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article imageNASA announces completion of largest space telescope

By Lucky Malicay     Nov 3, 2016 in Science
After two decades, U.S. space agency NASA announced the completion of the world’s largest and most powerful space telescope called the James Webb Space Telescope.
Built at a cost of $8.7 billion, the Webb will be launched by an Ariane 5 rocket from French Guiana in October 2018. It is considered as the successor to the agency’s 26-year-old Hubble Space Telescope.
"Today, we're celebrating the fact that our telescope is finished and we're about to prove that it works,” said John Mather, Webb's senior project scientist.
"We will see things we have not seen before because this telescope is much more powerful than even the great Hubble telescope. To give you some perspective about what we can do with it. If you were a bumblebee at a distance of the moon, we will be able to see you, both by your reflective sunlight and by thermal radiation and heat you emitted," he added.
With a diameter of 6.5 meters, the Webb telescope’s primary mirror consists of 18 hexagonal segments that are made of ultra-lightweight beryllium. These hexagonal segments will adjust and unfold during the telescope’s launch.
The telescope's most significant feature is its five-layer sunshield – as large as a tennis court – that protects its infrared sensors from the background heat from the sun. Each layer is made of kapton (a heat-resistant polyimide film), and is as thick as a human hair. Working together, the five layers reduce the temperatures of the observatory by approximately 570 degrees Fahrenheit.
“All five layers are beautifully executed and exceed their requirements. This is another big milestone for the Webb telescope project,” said James Cooper, Webb telescope sunshield manager at NASA Goddard Space Flight Center in Greenbelt, Maryland.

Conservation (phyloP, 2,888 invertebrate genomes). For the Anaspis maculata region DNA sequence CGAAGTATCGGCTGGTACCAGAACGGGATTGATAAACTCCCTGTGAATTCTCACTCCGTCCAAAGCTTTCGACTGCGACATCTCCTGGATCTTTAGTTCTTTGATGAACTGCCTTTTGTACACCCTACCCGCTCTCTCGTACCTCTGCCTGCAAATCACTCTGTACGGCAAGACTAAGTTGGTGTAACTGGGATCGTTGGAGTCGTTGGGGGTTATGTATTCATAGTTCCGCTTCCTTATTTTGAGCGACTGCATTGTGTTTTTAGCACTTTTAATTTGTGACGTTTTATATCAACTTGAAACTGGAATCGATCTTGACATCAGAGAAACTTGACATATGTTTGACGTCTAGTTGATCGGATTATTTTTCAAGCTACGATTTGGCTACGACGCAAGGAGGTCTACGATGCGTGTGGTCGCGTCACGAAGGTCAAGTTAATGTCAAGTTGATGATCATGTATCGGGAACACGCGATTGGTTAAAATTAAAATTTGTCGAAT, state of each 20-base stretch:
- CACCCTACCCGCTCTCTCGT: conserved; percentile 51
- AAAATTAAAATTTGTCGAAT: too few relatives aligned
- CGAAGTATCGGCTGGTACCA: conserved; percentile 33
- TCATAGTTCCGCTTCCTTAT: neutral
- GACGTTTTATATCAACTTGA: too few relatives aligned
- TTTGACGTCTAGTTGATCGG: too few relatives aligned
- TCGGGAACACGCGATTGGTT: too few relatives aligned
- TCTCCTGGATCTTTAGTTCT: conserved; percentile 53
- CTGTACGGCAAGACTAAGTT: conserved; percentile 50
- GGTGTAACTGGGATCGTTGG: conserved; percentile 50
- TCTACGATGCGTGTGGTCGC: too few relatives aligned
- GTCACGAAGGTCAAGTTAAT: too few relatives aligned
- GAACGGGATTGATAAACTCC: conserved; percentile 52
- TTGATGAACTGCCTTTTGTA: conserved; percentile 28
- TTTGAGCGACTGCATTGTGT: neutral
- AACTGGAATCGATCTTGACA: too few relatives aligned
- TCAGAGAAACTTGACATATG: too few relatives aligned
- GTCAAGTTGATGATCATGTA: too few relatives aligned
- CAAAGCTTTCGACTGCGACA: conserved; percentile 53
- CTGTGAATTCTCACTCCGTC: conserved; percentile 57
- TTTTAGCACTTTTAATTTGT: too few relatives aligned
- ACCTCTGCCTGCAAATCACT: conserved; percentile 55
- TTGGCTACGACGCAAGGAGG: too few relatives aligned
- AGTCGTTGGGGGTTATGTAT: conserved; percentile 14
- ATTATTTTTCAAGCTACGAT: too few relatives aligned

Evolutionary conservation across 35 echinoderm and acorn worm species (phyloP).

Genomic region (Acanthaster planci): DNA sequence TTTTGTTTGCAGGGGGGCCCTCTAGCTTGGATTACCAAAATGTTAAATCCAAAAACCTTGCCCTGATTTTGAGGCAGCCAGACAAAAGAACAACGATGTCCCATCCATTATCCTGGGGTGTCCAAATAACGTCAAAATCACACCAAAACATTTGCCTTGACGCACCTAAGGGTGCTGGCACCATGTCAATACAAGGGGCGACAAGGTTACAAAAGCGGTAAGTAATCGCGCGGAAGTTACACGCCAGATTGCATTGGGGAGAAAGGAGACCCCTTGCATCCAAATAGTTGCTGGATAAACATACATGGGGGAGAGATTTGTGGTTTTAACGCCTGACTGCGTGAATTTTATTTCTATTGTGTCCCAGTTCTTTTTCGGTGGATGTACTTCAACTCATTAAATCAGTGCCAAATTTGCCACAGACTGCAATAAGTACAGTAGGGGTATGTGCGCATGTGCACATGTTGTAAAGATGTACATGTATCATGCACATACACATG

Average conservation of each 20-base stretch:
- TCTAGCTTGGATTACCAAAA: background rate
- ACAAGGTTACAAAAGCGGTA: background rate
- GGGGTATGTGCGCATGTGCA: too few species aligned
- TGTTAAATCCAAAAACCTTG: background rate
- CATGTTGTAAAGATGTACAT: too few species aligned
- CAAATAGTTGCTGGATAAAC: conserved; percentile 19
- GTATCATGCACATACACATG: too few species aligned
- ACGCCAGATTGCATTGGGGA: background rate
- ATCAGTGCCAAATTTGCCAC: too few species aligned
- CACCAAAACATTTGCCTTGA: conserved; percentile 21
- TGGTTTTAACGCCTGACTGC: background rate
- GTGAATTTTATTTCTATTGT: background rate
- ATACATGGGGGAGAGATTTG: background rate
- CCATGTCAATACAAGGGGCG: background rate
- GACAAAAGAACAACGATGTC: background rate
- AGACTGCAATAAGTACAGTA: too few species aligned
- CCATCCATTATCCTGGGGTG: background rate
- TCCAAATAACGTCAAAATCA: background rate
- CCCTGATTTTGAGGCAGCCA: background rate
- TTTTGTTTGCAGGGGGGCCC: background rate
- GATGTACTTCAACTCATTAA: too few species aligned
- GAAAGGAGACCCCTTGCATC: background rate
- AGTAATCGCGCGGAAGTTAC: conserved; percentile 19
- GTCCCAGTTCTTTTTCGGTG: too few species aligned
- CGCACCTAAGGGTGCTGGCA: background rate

On Wednesday, NASA said its engineers and technicians have successfully completed the first crucial optical measurement of the telescope’s fully assembled primary mirror known as the Center of Curvature test.
Several stages of rigorous mechanical testing will follow. These tests will simulate the violent atmosphere that the telescope will have to deal with inside the rocket while it travels into the space. This is a crucial period that could alter the primary mirror’s shape and alignment and ruin the Webb’s performance.
Since the telescope is built to survive its launch environment, the space agency is making sure that the Webb has the same optical measurements both before and after the testing in order for it to work in space.
“This is the only test of the entire mirror where we can use the same equipment during a before and after test,” said Ritva Keski-Kuha, the test lead and NASA’s Deputy Telescope Manager for Webb at NASA's Goddard Space Flight Center.
“This test will show if there are any changes or damages to the optical system.”
The Webb telescope, whose construction is being supported by the European Space Agency and the Canadian Space Agency, will be used to observe distant objects in the universe.
More about NASA, Space, James Webb Space Telescope, United States, Science
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